Home. Work. Homework.
Right-of-way. Right away. Write away.
Cleaning floors and doing laundry are chores that are not really all that important...unless you don't do them.
What I mean is, if you stay on top of the laundry and the floors, well, that's great; but it's not like someone is going to walk into your house and say, "Wow! Look at these clean floors! This is fantastic!" Your kids are probably not going to make hand-illustrated cards telling you how much they appreciate walking on clean floors. And a hundred years from now, nobody is going to know or care if you mopped your floors once a week or only when you could no longer remember if your kitchen linoleum was light tan or dark avocado.
Skip mopping a couple of weeks, however, and you will hear about the sticky juice splatters in the kitchen and about somebody's yucky socks.
Perhaps it would be more accurate to say: household chores like laundry and mopping are not often noticed (they are important!), unless you don't do them.
A few thoughts on the under-appreciated, sacrifice-on-the-altar called housework:
A friend told me recently she never feels like she can sit down and relax when her husband is home. "There is always something else that needs to be done - clean the bathroom, mop the floor, cook dinner, fold the clothes, bathe the kids. I'm afraid that if I sit down and take a break, my husband notice all the unfinished housework and think I'm lazy."
So, while her husband reads the newspaper, or watches a ballgame, or trolls the internet, she buzzes around the house like a bee on speed. Even if she has already put in a full day's work. Even if she's exhausted. Even if she is not feeling well.
This woman finds it impossible to relax in her own home.
I understand her dilemma: I have suffered from the same compulsion and the same inappropriate guilt. Sadly, I have often resented that my husband feels completely free to relax with a book or boob out on his smart phone for an evening, when I obviously still have so much work to do!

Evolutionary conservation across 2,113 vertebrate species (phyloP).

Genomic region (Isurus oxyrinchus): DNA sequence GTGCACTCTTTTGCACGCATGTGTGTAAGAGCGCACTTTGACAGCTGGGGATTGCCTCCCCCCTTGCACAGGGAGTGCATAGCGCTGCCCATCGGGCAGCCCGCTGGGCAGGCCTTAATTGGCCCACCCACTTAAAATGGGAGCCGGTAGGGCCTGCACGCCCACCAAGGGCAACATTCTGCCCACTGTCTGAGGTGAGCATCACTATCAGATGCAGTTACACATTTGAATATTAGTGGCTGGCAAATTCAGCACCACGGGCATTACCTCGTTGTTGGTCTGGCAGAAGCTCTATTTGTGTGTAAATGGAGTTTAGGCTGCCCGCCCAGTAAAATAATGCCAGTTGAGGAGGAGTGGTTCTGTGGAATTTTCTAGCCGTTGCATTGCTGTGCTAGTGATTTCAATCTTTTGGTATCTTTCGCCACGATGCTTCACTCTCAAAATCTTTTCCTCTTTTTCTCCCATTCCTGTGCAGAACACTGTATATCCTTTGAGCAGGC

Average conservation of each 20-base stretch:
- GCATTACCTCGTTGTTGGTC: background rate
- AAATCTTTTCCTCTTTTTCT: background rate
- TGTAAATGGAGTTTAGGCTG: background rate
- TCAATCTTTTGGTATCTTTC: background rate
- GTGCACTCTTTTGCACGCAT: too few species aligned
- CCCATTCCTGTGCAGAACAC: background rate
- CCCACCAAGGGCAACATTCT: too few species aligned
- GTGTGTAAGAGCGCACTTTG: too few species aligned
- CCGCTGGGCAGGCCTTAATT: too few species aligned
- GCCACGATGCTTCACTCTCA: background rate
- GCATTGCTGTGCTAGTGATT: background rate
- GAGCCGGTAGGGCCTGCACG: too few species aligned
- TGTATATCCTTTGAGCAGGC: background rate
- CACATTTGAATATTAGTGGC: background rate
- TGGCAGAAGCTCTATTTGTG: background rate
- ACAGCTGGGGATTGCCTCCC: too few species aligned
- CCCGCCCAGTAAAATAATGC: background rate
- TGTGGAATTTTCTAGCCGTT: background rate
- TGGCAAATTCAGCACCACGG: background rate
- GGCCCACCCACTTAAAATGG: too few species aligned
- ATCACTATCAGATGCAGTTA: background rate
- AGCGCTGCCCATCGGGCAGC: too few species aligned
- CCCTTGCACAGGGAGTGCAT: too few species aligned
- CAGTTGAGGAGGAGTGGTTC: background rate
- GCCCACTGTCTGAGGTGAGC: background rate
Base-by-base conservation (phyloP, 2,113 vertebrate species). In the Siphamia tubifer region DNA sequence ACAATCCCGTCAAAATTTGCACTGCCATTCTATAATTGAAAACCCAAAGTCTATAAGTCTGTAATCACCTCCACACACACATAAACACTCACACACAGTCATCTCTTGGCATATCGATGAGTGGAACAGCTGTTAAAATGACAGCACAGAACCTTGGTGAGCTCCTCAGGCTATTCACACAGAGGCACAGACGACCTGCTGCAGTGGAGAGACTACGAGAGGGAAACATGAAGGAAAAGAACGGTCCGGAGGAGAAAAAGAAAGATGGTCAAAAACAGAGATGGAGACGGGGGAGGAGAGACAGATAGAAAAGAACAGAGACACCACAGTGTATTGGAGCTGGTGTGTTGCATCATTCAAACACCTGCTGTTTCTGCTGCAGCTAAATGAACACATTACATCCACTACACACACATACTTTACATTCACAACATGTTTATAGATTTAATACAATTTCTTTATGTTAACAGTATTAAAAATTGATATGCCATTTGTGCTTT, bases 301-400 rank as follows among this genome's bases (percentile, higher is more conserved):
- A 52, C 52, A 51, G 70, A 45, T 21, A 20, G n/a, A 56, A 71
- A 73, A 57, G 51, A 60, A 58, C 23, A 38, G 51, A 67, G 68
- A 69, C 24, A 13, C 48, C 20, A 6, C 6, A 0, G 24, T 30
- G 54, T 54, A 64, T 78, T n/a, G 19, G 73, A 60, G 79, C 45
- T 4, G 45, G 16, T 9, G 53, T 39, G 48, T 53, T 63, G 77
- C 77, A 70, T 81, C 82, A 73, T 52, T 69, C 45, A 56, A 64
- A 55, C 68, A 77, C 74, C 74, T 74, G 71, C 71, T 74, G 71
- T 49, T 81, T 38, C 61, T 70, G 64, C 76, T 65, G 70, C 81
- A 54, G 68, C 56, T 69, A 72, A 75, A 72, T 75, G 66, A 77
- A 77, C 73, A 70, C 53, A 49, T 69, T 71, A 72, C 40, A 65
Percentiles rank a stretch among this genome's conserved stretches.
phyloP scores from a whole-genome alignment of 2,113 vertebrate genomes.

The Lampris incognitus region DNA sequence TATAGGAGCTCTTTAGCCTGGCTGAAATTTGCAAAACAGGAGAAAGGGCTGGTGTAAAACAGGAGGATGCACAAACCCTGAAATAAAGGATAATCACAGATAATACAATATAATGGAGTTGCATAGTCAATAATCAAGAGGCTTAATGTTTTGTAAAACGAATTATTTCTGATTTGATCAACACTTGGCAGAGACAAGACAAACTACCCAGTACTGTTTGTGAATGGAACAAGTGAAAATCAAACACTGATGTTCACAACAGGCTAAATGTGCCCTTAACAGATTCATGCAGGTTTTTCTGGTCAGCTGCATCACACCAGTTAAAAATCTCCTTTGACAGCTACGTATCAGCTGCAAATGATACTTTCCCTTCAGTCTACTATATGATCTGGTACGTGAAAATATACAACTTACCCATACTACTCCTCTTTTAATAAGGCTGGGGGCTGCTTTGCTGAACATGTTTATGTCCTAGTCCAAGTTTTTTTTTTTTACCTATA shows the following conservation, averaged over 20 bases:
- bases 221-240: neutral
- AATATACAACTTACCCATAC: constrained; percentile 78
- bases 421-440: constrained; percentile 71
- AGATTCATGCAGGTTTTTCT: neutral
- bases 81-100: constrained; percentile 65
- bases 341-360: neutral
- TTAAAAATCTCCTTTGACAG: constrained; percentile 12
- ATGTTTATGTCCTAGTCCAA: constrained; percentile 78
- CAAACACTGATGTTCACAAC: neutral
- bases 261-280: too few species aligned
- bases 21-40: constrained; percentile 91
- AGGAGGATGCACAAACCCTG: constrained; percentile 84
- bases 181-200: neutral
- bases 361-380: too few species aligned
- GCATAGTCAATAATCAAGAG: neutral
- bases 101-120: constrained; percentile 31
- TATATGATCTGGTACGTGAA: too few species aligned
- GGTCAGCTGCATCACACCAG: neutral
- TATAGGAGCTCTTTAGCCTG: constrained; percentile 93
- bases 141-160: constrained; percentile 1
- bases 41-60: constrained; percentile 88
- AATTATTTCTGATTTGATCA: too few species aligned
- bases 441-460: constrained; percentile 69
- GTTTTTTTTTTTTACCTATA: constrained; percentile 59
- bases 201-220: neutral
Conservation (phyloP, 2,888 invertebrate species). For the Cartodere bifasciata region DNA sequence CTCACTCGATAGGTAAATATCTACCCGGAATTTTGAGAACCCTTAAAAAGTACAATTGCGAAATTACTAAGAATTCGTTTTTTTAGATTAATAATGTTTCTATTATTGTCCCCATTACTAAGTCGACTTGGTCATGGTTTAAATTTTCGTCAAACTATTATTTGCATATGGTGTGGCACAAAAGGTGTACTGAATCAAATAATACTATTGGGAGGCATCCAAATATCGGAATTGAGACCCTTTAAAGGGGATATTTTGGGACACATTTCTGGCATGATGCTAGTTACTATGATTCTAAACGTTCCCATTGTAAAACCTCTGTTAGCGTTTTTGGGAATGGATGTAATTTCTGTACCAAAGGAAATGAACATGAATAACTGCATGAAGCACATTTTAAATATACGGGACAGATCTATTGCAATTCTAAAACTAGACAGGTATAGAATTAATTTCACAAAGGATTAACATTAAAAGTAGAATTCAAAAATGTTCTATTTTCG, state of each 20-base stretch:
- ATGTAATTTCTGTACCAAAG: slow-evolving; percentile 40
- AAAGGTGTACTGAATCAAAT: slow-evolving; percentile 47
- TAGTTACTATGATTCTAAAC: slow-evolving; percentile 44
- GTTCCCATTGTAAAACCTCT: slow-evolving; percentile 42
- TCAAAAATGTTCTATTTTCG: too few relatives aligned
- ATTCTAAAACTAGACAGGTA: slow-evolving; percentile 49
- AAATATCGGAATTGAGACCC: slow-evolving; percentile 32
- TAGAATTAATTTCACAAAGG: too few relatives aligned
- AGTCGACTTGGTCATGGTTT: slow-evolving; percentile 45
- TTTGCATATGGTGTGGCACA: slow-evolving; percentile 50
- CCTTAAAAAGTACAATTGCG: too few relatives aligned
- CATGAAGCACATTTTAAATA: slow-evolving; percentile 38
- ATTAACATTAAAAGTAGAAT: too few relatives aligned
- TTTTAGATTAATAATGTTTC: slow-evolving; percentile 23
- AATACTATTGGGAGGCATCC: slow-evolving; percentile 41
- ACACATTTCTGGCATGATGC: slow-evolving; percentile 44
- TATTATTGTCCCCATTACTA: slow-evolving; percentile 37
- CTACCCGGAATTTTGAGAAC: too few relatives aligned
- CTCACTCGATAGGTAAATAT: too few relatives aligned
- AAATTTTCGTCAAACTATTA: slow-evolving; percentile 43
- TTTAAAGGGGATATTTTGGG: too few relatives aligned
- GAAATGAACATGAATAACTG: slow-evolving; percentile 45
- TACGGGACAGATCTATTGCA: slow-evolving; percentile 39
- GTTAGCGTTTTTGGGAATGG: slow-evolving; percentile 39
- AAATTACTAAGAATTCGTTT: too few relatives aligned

I got to thinking...
For my friend's husband, home and work are two completely different things. He wakes up at home and gets ready for the day; then, he drives to work. At the end of the day, he leaves work and drives back home. His job is at one location; his home is at another. I think the separation, perhaps, makes it easier to shift gears between work and rest.
For my friend - and for me - work and home are inextricably intertwined. I wake up every morning at work. My workday starts even before I am dressed: make the coffee, feed the cat, start the first load of laundry. I am still at work pretty much right up until the minute I crawl into bed: put away the last of the clean laundry, set up the coffee maker for tomorrow, make sure the cat is inside.
Yes, I am free to take breaks to relax occasionally throughout the day, but if I do, I am surrounded by a plethora of unfinished chores clamoring for my attention. "Taking a break" feels sort of like sitting down with a banana split at Dairy Queen, while your weight-loss coach stares at you through the restaurant window.
Anyway...(yes, there is a point to all this!)...
Thanks to tools and strategies introduced in Tim Challies's book Do More Better, I have done a better job lately of keeping my floors clean, and the laundry stays caught up, too. As a consequence, I have felt freer to take breaks from work, guilt free.
I have also been a more productive writer, writing regularly and consistently meeting my goals. However, I find my writing is more productive when I leave the house. I love to work on writing projects at UTM's Paul Meek Library, and at the coffee shop in Union City, and at the park behind the post office in Martin.
When I sit down to write away from home, I can't hear the sticky floors and dirty underwear scream.